Summary: Massachusetts is live with its effort to reveal health care prices. As of Oct. 1, insurance companies were bound to reveal what insured people will pay for procedures, and so far the results of those revelations are not clear.
This is important not just because health cost transparency is one of our favorite issues; it’s also important because knowing what things cost is a factor in how people choose treatment and what they pay for their health insurance and for their treatments.
Our friend Martha Bebinger took some of the transparency calculators for a test drive and wrote about them for WBUR in Boston. She’s a great reporter, and she noticed some strengths and some weaknesses. Here’s her post.
For now, we don’t have access to these calculators, so we’ll report some of Bebinger’s observations:
“1.) Prices are not standard, they vary from one insurer to the next. I shopped for a bone density test. The low price was $16 at Tufts Health Plan, $87 on the Harvard-Pilgrim Health Care site and $190 at Blue Cross Blue Shield of Massachusetts. Why? Insurers negotiate their own rates with physicians and hospitals. And some of the prices include all charges related to your test, others don’t (see No. 2).
“2.) Posted prices may or may not include all charges, for example the cost of reading a test or a facility fee. Each insurer is defining ‘price’ as they see fit. Read the fine print.
“3.) Prices seem to change frequently. The first time I shopped for a bone density test at Blue Cross, the low price was $120. Five days later it had gone up to $190.
“4.) There is no standard list of priced tests and procedures. I found the price of an MRI for the upper back through Harvard Pilgrim’s Now iKnow tool. That test is ‘not found’ through the Blue Cross ‘Find a Doc’ tool.”
Among the big drawbacks of this approach: If I lived in Massachusetts, it seems, I could use only my insurance company’s calculator. So would I be able to compare as Bebinger has? That seems crucial as people look to choosing their insurance plans.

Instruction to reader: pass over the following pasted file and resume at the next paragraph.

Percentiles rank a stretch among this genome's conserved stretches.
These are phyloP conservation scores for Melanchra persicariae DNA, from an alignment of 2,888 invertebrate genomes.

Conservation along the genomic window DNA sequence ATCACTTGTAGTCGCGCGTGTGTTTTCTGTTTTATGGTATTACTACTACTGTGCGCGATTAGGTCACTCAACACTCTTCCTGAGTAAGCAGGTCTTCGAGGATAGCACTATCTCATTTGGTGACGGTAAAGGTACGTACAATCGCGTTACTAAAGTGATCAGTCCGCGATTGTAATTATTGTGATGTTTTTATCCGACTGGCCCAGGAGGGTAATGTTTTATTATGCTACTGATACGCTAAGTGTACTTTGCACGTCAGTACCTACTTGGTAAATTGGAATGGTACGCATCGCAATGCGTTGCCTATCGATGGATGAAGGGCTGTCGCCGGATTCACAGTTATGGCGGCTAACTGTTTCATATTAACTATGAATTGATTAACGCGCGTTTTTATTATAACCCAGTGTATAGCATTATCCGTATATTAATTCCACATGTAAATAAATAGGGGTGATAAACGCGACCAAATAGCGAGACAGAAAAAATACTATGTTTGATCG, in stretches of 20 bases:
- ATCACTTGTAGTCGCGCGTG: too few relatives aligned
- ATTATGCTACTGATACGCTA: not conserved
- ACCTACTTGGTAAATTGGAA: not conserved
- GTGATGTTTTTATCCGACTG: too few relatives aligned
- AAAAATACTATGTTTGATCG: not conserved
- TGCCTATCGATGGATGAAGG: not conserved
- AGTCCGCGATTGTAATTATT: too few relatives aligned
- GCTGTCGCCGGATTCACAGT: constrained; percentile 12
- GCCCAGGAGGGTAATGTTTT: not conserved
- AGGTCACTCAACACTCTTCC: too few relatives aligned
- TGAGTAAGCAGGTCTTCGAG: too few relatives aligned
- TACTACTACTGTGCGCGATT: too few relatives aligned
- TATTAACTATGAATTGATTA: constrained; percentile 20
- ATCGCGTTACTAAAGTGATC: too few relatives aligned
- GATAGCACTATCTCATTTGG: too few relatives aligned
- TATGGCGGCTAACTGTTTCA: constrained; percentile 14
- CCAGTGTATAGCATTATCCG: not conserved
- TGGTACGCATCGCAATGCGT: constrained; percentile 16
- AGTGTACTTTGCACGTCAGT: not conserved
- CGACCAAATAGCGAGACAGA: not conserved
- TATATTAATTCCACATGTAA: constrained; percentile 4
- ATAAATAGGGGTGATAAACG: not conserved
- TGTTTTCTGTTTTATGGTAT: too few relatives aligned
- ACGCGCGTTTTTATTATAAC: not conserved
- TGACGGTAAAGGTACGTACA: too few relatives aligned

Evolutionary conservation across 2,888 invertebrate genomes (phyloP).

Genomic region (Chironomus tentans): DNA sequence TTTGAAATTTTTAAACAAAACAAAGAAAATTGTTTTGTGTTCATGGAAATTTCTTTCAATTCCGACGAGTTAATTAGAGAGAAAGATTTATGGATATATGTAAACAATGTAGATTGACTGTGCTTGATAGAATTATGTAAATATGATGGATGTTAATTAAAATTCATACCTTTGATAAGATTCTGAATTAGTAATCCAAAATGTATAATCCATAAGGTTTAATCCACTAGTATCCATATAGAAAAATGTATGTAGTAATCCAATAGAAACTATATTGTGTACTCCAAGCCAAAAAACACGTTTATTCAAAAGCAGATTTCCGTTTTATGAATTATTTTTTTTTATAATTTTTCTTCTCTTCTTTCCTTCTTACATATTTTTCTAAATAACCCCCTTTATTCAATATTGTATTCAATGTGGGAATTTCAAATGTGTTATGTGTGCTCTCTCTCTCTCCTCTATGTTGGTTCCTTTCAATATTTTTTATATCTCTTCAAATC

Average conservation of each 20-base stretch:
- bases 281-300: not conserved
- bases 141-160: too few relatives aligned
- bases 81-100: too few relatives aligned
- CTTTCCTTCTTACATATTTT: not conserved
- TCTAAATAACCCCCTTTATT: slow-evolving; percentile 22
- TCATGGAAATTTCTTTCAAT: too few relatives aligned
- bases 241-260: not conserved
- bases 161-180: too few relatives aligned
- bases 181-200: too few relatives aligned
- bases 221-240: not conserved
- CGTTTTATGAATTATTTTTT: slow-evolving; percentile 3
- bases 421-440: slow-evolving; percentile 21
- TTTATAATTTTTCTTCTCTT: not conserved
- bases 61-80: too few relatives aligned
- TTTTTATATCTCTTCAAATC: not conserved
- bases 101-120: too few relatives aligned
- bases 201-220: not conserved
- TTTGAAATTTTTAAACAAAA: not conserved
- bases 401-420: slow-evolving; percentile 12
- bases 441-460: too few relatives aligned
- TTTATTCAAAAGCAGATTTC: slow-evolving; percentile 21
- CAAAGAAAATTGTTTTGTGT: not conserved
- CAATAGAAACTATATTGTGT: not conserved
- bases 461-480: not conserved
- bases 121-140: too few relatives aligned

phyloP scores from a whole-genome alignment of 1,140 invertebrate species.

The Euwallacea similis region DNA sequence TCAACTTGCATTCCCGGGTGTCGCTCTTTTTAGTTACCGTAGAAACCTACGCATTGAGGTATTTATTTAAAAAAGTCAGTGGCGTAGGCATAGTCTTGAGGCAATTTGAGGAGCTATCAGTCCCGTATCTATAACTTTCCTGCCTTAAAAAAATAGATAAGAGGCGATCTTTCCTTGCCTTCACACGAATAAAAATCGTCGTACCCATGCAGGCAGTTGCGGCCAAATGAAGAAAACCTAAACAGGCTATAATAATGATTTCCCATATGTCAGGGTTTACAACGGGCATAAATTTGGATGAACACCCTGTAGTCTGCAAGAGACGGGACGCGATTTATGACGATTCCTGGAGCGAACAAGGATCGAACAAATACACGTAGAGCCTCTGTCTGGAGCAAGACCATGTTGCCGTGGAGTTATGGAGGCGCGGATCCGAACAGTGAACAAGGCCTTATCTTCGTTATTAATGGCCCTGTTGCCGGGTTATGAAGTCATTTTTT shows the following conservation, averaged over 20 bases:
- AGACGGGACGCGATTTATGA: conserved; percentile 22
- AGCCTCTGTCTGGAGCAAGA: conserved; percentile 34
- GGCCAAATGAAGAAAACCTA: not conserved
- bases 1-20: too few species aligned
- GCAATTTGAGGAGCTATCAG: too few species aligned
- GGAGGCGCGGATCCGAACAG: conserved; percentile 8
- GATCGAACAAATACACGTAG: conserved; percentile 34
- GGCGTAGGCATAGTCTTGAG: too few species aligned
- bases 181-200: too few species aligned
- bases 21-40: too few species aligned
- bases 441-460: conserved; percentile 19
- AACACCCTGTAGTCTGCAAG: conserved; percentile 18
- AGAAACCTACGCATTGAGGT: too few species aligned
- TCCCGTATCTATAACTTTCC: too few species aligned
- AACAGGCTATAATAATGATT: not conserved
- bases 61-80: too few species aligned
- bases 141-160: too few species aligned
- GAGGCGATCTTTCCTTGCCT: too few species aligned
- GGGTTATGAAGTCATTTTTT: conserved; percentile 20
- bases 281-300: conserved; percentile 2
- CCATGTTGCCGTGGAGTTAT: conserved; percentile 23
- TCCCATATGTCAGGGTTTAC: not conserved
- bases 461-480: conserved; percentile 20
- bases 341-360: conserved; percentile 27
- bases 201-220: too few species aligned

High underlying costs, high premiums
It’s also true that the underlying costs of items and procedures in health care are a primary source of rising insurance premiums.
Massachusetts has the highest health insurance premiums in the nation for private, employer-sponsored health plans, as shown in the chart above, from this Commonwealth Fund study.
Why? Health care costs a lot. There are a lot of high-priced providers in Massachusetts. Also, the state has consistently ranked among the states with a high per-capita income. Don’t forget, the state has one of the highest percentages of insured people, having adopted Romneycare well before the rest of the nation was affected by the Affordable Care Act.
Massachusetts also has the highest annual per-capita health care spending in the nation, shown in the chart below, from The Wall Street Journal, based on federal statistics.
Other states have variations on transparency tools: you can find many of them on our “Useful Links” page, listed state by state. I love this Texas one, personally: it doesn’t restrict your search by insurer, but gives a statewide view of prices.